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Publication date: Wednesday, 6 June 2018
NSW has today become the first state or territory to harmonise comprehensively its laws with the amended Commonwealth Marriage Act 1961.
The State Parliament has today passed legislation changing 53 NSW Acts and Regulations, bringing NSW laws into line with the amended Commonwealth Act, said Attorney General Mark Speakman.
“Since same-sex marriage was legalised in Australia six months ago, the NSW Government has been working hard to identify and amend its laws relating to marriage and address any hurdles that have arisen for same-sex couples,” Mr Speakman said.
“The reforms include incorporating gender-inclusive or gender-neutral language into NSW legislation so our laws don’t exclude any married couples due to their sex,” Mr Speakman said.
“Importantly, the government is removing a requirement that a married person divorce before they register a change of sex.”
All Australian jurisdictions had introduced this provision to prevent a marriage between a man and a woman becoming a same-sex marriage at a time when those unions were not legally recognised.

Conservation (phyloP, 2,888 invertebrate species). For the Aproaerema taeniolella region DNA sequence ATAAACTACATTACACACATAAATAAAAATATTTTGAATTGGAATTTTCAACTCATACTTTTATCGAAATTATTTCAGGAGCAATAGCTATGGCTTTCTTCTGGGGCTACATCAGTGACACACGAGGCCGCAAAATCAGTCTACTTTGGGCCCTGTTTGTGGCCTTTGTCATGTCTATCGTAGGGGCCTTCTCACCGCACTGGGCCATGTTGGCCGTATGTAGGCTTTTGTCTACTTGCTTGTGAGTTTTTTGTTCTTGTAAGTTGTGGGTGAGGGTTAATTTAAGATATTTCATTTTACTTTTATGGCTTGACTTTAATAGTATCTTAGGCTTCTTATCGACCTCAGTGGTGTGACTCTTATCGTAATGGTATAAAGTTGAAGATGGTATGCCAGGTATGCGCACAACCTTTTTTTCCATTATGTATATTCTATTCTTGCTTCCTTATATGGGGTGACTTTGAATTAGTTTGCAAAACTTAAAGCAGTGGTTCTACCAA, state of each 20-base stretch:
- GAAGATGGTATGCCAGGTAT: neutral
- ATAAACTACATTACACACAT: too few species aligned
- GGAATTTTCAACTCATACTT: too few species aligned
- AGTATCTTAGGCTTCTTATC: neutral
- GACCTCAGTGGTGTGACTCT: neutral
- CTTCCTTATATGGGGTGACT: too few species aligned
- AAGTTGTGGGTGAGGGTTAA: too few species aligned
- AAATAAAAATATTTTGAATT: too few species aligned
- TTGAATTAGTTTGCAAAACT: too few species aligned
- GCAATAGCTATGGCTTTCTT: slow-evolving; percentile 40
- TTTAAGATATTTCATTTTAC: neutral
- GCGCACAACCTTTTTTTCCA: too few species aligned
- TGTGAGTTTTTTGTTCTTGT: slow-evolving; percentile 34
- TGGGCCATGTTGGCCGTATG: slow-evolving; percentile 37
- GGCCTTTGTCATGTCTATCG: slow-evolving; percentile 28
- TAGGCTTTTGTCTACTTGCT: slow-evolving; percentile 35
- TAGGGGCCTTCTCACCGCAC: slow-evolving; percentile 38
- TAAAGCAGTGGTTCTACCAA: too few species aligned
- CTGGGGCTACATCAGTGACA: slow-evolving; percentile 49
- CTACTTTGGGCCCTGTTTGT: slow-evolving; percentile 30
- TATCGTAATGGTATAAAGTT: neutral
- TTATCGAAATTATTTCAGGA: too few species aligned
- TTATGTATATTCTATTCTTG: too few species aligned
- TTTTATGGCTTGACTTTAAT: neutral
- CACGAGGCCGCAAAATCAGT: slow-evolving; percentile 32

From 9 December 2018, an exemption that allowed a state official to refuse to change the sex of a married person will be deleted from Commonwealth Sex Discrimination Act 1984.
The changes to NSW Acts and Regulations to facilitate marriage regardless of the sex of the partners are predominantly technical, with amendments to definitions and terminology.
More than 850 same-sex couples have been married in NSW since 9 December 2017. Commonwealth law now also recognises the unions of same-sex couples who wed overseas.
“Almost 62 per cent of Australians voted in support of same-sex marriage and the NSW Government has acted quickly to ensure our laws reflect the will of the popular vote,” Mr Speakman said.